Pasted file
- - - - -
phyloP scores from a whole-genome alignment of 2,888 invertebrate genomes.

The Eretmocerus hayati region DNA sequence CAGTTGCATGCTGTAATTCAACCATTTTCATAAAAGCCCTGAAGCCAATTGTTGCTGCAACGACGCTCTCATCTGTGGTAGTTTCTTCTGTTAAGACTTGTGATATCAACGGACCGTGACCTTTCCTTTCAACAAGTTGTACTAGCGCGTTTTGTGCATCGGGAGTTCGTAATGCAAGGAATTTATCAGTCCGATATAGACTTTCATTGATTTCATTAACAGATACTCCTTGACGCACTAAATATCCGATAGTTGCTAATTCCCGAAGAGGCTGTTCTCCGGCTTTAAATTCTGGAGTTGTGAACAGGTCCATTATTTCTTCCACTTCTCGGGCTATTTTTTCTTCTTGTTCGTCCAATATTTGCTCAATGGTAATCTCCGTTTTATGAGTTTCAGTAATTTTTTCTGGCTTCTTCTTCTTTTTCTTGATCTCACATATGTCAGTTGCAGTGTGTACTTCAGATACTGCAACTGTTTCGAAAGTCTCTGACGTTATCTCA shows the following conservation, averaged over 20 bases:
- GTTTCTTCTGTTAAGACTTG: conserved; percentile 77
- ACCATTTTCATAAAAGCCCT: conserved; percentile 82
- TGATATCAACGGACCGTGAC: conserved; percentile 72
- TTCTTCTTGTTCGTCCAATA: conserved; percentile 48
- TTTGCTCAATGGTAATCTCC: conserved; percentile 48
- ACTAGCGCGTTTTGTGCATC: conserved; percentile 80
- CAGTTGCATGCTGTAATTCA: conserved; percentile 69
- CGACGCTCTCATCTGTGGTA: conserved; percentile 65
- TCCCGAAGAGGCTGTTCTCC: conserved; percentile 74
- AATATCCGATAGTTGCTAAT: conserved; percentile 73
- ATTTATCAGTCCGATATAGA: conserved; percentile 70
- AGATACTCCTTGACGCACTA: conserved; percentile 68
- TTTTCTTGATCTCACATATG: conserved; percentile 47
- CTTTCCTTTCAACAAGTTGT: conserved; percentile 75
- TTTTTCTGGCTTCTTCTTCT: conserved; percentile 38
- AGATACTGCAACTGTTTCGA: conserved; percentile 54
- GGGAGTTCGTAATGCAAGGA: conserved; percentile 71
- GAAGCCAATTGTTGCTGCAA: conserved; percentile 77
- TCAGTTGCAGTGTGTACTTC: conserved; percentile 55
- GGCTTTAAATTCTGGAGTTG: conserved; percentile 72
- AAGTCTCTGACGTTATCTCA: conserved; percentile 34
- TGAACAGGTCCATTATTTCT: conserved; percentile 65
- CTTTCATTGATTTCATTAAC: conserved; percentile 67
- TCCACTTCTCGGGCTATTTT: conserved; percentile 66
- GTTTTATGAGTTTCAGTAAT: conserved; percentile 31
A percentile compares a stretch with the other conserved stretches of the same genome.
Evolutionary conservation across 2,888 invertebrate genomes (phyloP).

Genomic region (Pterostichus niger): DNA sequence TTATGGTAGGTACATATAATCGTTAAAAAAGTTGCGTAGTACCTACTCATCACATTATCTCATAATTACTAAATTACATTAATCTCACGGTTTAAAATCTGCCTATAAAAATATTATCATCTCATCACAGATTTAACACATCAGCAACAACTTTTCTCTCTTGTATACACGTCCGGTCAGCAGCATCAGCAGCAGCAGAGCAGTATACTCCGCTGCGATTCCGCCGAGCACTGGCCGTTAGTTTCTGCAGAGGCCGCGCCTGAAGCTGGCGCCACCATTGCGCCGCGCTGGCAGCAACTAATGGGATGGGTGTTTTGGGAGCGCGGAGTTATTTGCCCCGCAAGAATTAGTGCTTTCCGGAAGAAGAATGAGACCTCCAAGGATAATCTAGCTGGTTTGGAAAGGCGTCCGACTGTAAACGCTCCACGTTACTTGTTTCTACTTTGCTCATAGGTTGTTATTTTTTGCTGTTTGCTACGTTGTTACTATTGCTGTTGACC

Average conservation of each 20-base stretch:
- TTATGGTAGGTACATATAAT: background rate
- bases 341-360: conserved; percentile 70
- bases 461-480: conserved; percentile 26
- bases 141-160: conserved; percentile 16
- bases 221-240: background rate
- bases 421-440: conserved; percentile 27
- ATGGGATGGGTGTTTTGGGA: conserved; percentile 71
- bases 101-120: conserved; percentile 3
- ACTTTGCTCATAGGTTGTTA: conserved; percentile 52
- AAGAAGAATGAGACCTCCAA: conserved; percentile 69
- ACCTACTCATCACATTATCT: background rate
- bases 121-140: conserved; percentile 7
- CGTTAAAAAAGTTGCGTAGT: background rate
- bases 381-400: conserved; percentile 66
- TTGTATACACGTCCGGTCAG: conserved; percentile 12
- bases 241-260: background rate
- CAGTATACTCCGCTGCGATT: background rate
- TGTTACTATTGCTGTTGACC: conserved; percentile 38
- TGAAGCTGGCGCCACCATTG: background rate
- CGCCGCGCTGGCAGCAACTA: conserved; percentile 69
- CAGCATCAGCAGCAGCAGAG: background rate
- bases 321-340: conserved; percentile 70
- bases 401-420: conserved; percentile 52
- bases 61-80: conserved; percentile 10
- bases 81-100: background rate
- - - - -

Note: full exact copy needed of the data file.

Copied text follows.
phyloP scores from a whole-genome alignment of 2,888 invertebrate genomes.

The Eretmocerus hayati region DNA sequence CAGTTGCATGCTGTAATTCAACCATTTTCATAAAAGCCCTGAAGCCAATTGTTGCTGCAACGACGCTCTCATCTGTGGTAGTTTCTTCTGTTAAGACTTGTGATATCAACGGACCGTGACCTTTCCTTTCAACAAGTTGTACTAGCGCGTTTTGTGCATCGGGAGTTCGTAATGCAAGGAATTTATCAGTCCGATATAGACTTTCATTGATTTCATTAACAGATACTCCTTGACGCACTAAATATCCGATAGTTGCTAATTCCCGAAGAGGCTGTTCTCCGGCTTTAAATTCTGGAGTTGTGAACAGGTCCATTATTTCTTCCACTTCTCGGGCTATTTTTTCTTCTTGTTCGTCCAATATTTGCTCAATGGTAATCTCCGTTTTATGAGTTTCAGTAATTTTTTCTGGCTTCTTCTTCTTTTTCTTGATCTCACATATGTCAGTTGCAGTGTGTACTTCAGATACTGCAACTGTTTCGAAAGTCTCTGACGTTATCTCA shows the following conservation, averaged over 20 bases:
- GTTTCTTCTGTTAAGACTTG: conserved; percentile 77
- ACCATTTTCATAAAAGCCCT: conserved; percentile 82
- TGATATCAACGGACCGTGAC: conserved; percentile 72
- TTCTTCTTGTTCGTCCAATA: conserved; percentile 48
- TTTGCTCAATGGTAATCTCC: conserved; percentile 48
- ACTAGCGCGTTTTGTGCATC: conserved; percentile 80
- CAGTTGCATGCTGTAATTCA: conserved; percentile 69
- CGACGCTCTCATCTGTGGTA: conserved; percentile 65
- TCCCGAAGAGGCTGTTCTCC: conserved; percentile 74
- AATATCCGATAGTTGCTAAT: conserved; percentile 73
- ATTTATCAGTCCGATATAGA: conserved; percentile 70
- AGATACTCCTTGACGCACTA: conserved; percentile 68
- TTTTCTTGATCTCACATATG: conserved; percentile 47
- CTTTCCTTTCAACAAGTTGT: conserved; percentile 75
- TTTTTCTGGCTTCTTCTTCT: conserved; percentile 38
- AGATACTGCAACTGTTTCGA: conserved; percentile 54
- GGGAGTTCGTAATGCAAGGA: conserved; percentile 71
- GAAGCCAATTGTTGCTGCAA: conserved; percentile 77
- TCAGTTGCAGTGTGTACTTC: conserved; percentile 55
- GGCTTTAAATTCTGGAGTTG: conserved; percentile 72
- AAGTCTCTGACGTTATCTCA: conserved; percentile 34
- TGAACAGGTCCATTATTTCT: conserved; percentile 65
- CTTTCATTGATTTCATTAAC: conserved; percentile 67
- TCCACTTCTCGGGCTATTTT: conserved; percentile 66
- GTTTTATGAGTTTCAGTAAT: conserved; percentile 31
A percentile compares a stretch with the other conserved stretches of the same genome.
Evolutionary conservation across 2,888 invertebrate genomes (phyloP).

Genomic region (Pterostichus niger): DNA sequence TTATGGTAGGTACATATAATCGTTAAAAAAGTTGCGTAGTACCTACTCATCACATTATCTCATAATTACTAAATTACATTAATCTCACGGTTTAAAATCTGCCTATAAAAATATTATCATCTCATCACAGATTTAACACATCAGCAACAACTTTTCTCTCTTGTATACACGTCCGGTCAGCAGCATCAGCAGCAGCAGAGCAGTATACTCCGCTGCGATTCCGCCGAGCACTGGCCGTTAGTTTCTGCAGAGGCCGCGCCTGAAGCTGGCGCCACCATTGCGCCGCGCTGGCAGCAACTAATGGGATGGGTGTTTTGGGAGCGCGGAGTTATTTGCCCCGCAAGAATTAGTGCTTTCCGGAAGAAGAATGAGACCTCCAAGGATAATCTAGCTGGTTTGGAAAGGCGTCCGACTGTAAACGCTCCACGTTACTTGTTTCTACTTTGCTCATAGGTTGTTATTTTTTGCTGTTTGCTACGTTGTTACTATTGCTGTTGACC

Average conservation of each 20-base stretch:
- TTATGGTAGGTACATATAAT: background rate
- bases 341-360: conserved; percentile 70
- bases 461-480: conserved; percentile 26
- bases 141-160: conserved; percentile 16
- bases 221-240: background rate
- bases 421-440: conserved; percentile 27
- ATGGGATGGGTGTTTTGGGA: conserved; percentile 71
- bases 101-120: conserved; percentile 3
- ACTTTGCTCATAGGTTGTTA: conserved; percentile 52
- AAGAAGAATGAGACCTCCAA: conserved; percentile 69
- ACCTACTCATCACATTATCT: background rate
- bases 121-140: conserved; percentile 7
- CGTTAAAAAAGTTGCGTAGT: background rate
- bases 381-400: conserved; percentile 66
- TTGTATACACGTCCGGTCAG: conserved; percentile 12
- bases 241-260: background rate
- CAGTATACTCCGCTGCGATT: background rate
- TGTTACTATTGCTGTTGACC: conserved; percentile 38
- TGAAGCTGGCGCCACCATTG: background rate
- CGCCGCGCTGGCAGCAACTA: conserved; percentile 69
- CAGCATCAGCAGCAGCAGAG: background rate
- bases 321-340: conserved; percentile 70
- bases 401-420: conserved; percentile 52
- bases 61-80: conserved; percentile 10
- bases 81-100: background rate